Exercise is great for burning fat or building muscle, and it seems that it also has other benefits as well. One of the biggest perks is that exercising actually has been proven to help keep a person more mentally healthy. A new study found that physical exercise actually makes a person happier throughout their day.
The Relation Between Being Physically Active and Your Mood
The release of dopamine is one of the main reason why being physically active improves a person’s mood and makes them happier. Dopamine is released to the brain during times of pleasure, and it is what makes people feel happy and excited.
Physical exercise actually causes the body to release dopamine and send it to your brain. In turn, this will them make people feel happier after exercising.
“More importantly, even a small change of physical activity makes a difference in happiness,” states Weiyun Chen, a study co-author.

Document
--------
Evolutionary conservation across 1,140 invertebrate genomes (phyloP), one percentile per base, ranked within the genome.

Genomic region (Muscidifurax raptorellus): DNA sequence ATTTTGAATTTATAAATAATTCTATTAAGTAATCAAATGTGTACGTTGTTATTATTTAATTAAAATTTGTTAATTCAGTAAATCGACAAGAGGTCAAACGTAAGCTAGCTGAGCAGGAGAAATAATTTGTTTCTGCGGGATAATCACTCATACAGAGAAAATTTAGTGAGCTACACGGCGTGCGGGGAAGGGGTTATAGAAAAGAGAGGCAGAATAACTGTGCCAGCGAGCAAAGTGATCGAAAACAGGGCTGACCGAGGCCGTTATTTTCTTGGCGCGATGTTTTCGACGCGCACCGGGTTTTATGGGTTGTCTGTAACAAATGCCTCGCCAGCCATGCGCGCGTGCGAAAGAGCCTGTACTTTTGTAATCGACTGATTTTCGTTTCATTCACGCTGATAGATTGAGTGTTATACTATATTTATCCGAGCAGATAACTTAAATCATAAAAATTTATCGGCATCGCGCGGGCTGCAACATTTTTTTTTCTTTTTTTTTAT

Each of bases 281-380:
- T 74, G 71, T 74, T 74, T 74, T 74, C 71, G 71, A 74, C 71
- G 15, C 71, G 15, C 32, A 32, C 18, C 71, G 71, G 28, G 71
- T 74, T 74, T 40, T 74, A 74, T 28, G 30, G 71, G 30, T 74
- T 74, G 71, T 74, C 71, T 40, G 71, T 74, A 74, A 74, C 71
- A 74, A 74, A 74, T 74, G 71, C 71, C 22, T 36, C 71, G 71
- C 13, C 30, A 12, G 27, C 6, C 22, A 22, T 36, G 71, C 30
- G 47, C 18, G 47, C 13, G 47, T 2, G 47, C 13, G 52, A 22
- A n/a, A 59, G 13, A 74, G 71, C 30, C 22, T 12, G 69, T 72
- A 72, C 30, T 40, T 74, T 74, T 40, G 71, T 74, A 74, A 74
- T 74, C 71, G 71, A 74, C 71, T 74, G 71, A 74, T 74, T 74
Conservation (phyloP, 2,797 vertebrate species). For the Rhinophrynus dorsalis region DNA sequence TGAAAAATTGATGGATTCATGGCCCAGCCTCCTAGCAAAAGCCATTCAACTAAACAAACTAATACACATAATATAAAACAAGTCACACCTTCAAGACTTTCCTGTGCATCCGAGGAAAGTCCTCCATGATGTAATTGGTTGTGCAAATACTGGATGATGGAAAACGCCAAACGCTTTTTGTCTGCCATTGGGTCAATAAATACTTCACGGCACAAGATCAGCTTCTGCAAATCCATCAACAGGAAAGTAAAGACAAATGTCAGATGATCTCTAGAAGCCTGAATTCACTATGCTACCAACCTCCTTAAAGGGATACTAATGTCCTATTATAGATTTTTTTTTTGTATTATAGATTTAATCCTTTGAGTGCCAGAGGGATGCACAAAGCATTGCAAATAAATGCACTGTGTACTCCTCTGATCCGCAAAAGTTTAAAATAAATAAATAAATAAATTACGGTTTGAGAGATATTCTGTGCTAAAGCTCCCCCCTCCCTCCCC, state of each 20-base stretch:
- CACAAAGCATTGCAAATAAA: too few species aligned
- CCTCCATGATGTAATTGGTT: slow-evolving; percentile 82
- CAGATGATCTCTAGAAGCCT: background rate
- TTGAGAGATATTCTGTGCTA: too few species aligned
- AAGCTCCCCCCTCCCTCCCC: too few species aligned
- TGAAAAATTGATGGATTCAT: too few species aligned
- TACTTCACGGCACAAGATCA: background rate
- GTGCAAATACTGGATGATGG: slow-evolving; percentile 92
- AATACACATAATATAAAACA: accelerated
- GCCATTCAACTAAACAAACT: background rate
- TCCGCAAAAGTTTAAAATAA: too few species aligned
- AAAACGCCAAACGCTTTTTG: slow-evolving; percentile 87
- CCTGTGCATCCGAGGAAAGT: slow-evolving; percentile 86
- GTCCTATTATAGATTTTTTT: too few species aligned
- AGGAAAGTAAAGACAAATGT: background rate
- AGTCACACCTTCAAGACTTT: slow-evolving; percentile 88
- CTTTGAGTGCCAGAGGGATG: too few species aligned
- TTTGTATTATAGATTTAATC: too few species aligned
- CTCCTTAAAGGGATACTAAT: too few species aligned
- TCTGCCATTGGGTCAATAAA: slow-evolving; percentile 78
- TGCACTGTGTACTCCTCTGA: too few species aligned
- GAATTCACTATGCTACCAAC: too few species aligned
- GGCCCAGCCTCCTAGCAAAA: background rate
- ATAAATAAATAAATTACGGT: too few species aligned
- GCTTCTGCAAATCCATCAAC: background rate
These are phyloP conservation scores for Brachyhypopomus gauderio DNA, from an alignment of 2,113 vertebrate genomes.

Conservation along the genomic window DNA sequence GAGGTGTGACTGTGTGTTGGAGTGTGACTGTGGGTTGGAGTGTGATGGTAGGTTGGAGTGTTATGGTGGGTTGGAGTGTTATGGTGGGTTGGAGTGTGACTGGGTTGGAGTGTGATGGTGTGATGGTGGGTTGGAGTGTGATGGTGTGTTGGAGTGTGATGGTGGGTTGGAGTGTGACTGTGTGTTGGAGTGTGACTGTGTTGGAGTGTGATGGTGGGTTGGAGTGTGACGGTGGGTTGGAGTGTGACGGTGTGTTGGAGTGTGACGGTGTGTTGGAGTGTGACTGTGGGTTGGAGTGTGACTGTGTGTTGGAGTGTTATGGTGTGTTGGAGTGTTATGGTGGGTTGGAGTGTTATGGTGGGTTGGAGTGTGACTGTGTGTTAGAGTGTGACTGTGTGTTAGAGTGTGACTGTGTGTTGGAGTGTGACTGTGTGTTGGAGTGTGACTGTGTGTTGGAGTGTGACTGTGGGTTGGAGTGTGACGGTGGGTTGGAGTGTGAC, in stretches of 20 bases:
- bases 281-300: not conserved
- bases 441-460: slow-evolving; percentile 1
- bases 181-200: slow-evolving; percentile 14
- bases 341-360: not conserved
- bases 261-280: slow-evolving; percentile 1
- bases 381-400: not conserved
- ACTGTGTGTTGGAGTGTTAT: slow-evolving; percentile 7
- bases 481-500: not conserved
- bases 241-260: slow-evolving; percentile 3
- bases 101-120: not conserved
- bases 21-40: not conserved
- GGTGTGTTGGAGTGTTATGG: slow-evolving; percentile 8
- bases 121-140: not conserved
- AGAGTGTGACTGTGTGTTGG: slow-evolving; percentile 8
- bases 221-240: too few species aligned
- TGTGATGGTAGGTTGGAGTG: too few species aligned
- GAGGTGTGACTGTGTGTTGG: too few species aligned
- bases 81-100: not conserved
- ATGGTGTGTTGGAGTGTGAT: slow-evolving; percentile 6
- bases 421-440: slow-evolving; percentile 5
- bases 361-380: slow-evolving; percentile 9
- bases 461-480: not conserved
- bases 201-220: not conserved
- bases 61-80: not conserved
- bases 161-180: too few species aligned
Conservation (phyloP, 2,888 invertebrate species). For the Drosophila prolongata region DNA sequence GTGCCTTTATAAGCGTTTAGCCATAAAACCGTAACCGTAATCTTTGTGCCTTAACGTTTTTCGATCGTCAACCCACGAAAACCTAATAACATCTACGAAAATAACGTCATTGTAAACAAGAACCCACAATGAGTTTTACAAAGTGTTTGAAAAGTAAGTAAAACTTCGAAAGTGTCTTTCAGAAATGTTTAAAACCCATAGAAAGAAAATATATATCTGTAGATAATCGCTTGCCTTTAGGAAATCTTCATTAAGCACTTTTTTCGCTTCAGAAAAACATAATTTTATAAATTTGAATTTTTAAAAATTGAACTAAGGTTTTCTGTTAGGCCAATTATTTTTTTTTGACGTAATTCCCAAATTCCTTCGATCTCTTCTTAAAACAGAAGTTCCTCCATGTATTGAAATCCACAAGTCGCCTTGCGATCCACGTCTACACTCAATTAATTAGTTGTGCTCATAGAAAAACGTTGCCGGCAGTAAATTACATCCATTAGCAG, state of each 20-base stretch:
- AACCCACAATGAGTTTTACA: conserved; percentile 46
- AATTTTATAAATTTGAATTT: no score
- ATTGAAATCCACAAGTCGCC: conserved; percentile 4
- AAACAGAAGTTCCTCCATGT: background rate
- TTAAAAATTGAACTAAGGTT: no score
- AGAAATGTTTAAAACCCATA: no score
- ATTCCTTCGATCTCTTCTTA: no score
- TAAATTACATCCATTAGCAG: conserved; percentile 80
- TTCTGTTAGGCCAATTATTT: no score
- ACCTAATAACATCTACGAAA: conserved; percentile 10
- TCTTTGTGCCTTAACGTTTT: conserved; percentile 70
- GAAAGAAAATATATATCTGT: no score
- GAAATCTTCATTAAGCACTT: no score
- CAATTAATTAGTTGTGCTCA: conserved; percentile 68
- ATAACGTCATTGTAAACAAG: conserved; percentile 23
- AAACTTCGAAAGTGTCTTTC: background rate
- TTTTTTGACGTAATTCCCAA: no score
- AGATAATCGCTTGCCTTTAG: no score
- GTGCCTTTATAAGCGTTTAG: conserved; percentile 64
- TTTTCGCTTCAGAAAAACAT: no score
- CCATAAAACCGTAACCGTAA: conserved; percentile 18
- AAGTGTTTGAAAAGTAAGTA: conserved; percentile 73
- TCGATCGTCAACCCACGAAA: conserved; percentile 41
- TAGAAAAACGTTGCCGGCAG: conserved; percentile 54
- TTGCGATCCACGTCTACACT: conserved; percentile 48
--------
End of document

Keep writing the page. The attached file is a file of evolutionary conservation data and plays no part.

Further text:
People will also feel better after working out because of fact that the body releases endorphins while they work out. Endorphins are the body’s natural hormones, and they have a variety of impacts on it.
The body released endorphins during any period when a person feels their heart rate increasing. It also happens when they need a burst of energy.
This is why people feel more energized after being physically active. No matter how tired they might be, working out will release endorphins and cause people to feel more energized than if they hadn’t worked out.
Being physically active can make a person feel better for many different reasons. One of them is that while exercising, your body releases dopamine, which is the chemical behind feeling happy. Another reason that exercising increases your mood is because it increases endorphin levels, which in turn, boost your energy levels.
Exercising has many other benefits as well. An improved sleep quality and reduced levels of stress are among them. Overall, exercising has many different positive impacts on the body and the mind.
A paper with the study’s results is available in the Journal of Happiness Studies.
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